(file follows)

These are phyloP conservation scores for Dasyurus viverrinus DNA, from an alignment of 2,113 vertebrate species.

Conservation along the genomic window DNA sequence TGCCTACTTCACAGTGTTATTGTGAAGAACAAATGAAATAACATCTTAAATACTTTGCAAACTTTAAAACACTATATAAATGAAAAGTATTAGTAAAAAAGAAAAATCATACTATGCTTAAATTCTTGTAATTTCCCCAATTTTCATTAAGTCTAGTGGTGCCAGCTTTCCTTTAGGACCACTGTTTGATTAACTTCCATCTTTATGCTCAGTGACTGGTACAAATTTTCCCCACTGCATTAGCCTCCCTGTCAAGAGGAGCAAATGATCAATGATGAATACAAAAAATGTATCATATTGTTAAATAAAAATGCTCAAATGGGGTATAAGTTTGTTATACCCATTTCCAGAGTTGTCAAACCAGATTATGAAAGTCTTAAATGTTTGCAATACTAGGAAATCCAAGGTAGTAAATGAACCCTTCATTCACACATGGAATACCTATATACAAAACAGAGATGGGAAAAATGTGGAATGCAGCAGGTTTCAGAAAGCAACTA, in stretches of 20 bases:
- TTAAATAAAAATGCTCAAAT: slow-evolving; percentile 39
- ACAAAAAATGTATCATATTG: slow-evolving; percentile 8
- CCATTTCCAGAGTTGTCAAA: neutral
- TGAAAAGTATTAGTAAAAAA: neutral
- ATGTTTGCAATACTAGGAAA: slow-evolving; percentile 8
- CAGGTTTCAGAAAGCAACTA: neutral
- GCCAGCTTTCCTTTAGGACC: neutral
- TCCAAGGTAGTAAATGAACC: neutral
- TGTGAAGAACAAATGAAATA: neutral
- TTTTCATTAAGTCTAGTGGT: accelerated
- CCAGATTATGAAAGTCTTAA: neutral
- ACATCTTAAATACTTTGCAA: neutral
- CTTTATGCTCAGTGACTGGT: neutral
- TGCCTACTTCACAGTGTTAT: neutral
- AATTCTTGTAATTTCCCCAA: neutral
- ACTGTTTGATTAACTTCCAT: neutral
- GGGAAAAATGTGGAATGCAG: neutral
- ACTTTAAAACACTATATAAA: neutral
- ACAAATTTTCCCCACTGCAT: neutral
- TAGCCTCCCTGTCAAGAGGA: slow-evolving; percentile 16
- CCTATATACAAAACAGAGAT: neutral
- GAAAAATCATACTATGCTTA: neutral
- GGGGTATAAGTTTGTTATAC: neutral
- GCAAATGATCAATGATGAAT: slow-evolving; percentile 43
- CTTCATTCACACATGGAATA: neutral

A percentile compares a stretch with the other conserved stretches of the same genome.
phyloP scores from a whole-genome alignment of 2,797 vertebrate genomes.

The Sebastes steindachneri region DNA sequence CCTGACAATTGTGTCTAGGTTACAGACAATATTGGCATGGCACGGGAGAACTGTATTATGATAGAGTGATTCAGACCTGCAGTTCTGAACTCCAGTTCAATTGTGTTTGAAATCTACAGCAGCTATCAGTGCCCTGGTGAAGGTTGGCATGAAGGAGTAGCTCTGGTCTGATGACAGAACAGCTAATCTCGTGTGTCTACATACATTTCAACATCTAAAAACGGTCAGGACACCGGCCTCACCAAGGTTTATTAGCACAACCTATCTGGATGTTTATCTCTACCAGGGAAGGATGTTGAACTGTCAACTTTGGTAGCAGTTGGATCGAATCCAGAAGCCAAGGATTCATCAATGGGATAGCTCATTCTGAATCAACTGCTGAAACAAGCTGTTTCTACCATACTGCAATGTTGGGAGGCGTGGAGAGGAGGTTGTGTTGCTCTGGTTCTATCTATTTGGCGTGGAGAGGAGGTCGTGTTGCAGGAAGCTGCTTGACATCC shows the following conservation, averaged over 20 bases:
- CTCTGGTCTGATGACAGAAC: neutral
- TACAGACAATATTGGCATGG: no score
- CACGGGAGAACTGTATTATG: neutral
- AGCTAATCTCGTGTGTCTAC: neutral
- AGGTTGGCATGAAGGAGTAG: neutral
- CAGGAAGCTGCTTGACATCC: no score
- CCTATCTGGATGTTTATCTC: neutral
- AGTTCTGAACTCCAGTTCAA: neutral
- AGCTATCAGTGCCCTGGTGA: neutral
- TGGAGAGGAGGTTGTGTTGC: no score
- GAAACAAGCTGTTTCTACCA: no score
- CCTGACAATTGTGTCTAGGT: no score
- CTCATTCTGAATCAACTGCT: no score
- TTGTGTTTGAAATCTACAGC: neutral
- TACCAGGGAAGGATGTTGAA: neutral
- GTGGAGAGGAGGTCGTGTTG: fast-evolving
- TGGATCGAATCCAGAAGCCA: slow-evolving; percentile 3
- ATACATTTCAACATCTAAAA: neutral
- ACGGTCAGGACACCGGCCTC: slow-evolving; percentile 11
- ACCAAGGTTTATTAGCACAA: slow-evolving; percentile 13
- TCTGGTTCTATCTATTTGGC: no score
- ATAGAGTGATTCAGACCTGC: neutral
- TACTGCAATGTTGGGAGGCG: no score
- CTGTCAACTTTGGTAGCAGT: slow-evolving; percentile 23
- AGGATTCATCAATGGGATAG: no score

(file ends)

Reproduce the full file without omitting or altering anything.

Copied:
These are phyloP conservation scores for Dasyurus viverrinus DNA, from an alignment of 2,113 vertebrate species.

Conservation along the genomic window DNA sequence TGCCTACTTCACAGTGTTATTGTGAAGAACAAATGAAATAACATCTTAAATACTTTGCAAACTTTAAAACACTATATAAATGAAAAGTATTAGTAAAAAAGAAAAATCATACTATGCTTAAATTCTTGTAATTTCCCCAATTTTCATTAAGTCTAGTGGTGCCAGCTTTCCTTTAGGACCACTGTTTGATTAACTTCCATCTTTATGCTCAGTGACTGGTACAAATTTTCCCCACTGCATTAGCCTCCCTGTCAAGAGGAGCAAATGATCAATGATGAATACAAAAAATGTATCATATTGTTAAATAAAAATGCTCAAATGGGGTATAAGTTTGTTATACCCATTTCCAGAGTTGTCAAACCAGATTATGAAAGTCTTAAATGTTTGCAATACTAGGAAATCCAAGGTAGTAAATGAACCCTTCATTCACACATGGAATACCTATATACAAAACAGAGATGGGAAAAATGTGGAATGCAGCAGGTTTCAGAAAGCAACTA, in stretches of 20 bases:
- TTAAATAAAAATGCTCAAAT: slow-evolving; percentile 39
- ACAAAAAATGTATCATATTG: slow-evolving; percentile 8
- CCATTTCCAGAGTTGTCAAA: neutral
- TGAAAAGTATTAGTAAAAAA: neutral
- ATGTTTGCAATACTAGGAAA: slow-evolving; percentile 8
- CAGGTTTCAGAAAGCAACTA: neutral
- GCCAGCTTTCCTTTAGGACC: neutral
- TCCAAGGTAGTAAATGAACC: neutral
- TGTGAAGAACAAATGAAATA: neutral
- TTTTCATTAAGTCTAGTGGT: accelerated
- CCAGATTATGAAAGTCTTAA: neutral
- ACATCTTAAATACTTTGCAA: neutral
- CTTTATGCTCAGTGACTGGT: neutral
- TGCCTACTTCACAGTGTTAT: neutral
- AATTCTTGTAATTTCCCCAA: neutral
- ACTGTTTGATTAACTTCCAT: neutral
- GGGAAAAATGTGGAATGCAG: neutral
- ACTTTAAAACACTATATAAA: neutral
- ACAAATTTTCCCCACTGCAT: neutral
- TAGCCTCCCTGTCAAGAGGA: slow-evolving; percentile 16
- CCTATATACAAAACAGAGAT: neutral
- GAAAAATCATACTATGCTTA: neutral
- GGGGTATAAGTTTGTTATAC: neutral
- GCAAATGATCAATGATGAAT: slow-evolving; percentile 43
- CTTCATTCACACATGGAATA: neutral

A percentile compares a stretch with the other conserved stretches of the same genome.
phyloP scores from a whole-genome alignment of 2,797 vertebrate genomes.

The Sebastes steindachneri region DNA sequence CCTGACAATTGTGTCTAGGTTACAGACAATATTGGCATGGCACGGGAGAACTGTATTATGATAGAGTGATTCAGACCTGCAGTTCTGAACTCCAGTTCAATTGTGTTTGAAATCTACAGCAGCTATCAGTGCCCTGGTGAAGGTTGGCATGAAGGAGTAGCTCTGGTCTGATGACAGAACAGCTAATCTCGTGTGTCTACATACATTTCAACATCTAAAAACGGTCAGGACACCGGCCTCACCAAGGTTTATTAGCACAACCTATCTGGATGTTTATCTCTACCAGGGAAGGATGTTGAACTGTCAACTTTGGTAGCAGTTGGATCGAATCCAGAAGCCAAGGATTCATCAATGGGATAGCTCATTCTGAATCAACTGCTGAAACAAGCTGTTTCTACCATACTGCAATGTTGGGAGGCGTGGAGAGGAGGTTGTGTTGCTCTGGTTCTATCTATTTGGCGTGGAGAGGAGGTCGTGTTGCAGGAAGCTGCTTGACATCC shows the following conservation, averaged over 20 bases:
- CTCTGGTCTGATGACAGAAC: neutral
- TACAGACAATATTGGCATGG: no score
- CACGGGAGAACTGTATTATG: neutral
- AGCTAATCTCGTGTGTCTAC: neutral
- AGGTTGGCATGAAGGAGTAG: neutral
- CAGGAAGCTGCTTGACATCC: no score
- CCTATCTGGATGTTTATCTC: neutral
- AGTTCTGAACTCCAGTTCAA: neutral
- AGCTATCAGTGCCCTGGTGA: neutral
- TGGAGAGGAGGTTGTGTTGC: no score
- GAAACAAGCTGTTTCTACCA: no score
- CCTGACAATTGTGTCTAGGT: no score
- CTCATTCTGAATCAACTGCT: no score
- TTGTGTTTGAAATCTACAGC: neutral
- TACCAGGGAAGGATGTTGAA: neutral
- GTGGAGAGGAGGTCGTGTTG: fast-evolving
- TGGATCGAATCCAGAAGCCA: slow-evolving; percentile 3
- ATACATTTCAACATCTAAAA: neutral
- ACGGTCAGGACACCGGCCTC: slow-evolving; percentile 11
- ACCAAGGTTTATTAGCACAA: slow-evolving; percentile 13
- TCTGGTTCTATCTATTTGGC: no score
- ATAGAGTGATTCAGACCTGC: neutral
- TACTGCAATGTTGGGAGGCG: no score
- CTGTCAACTTTGGTAGCAGT: slow-evolving; percentile 23
- AGGATTCATCAATGGGATAG: no score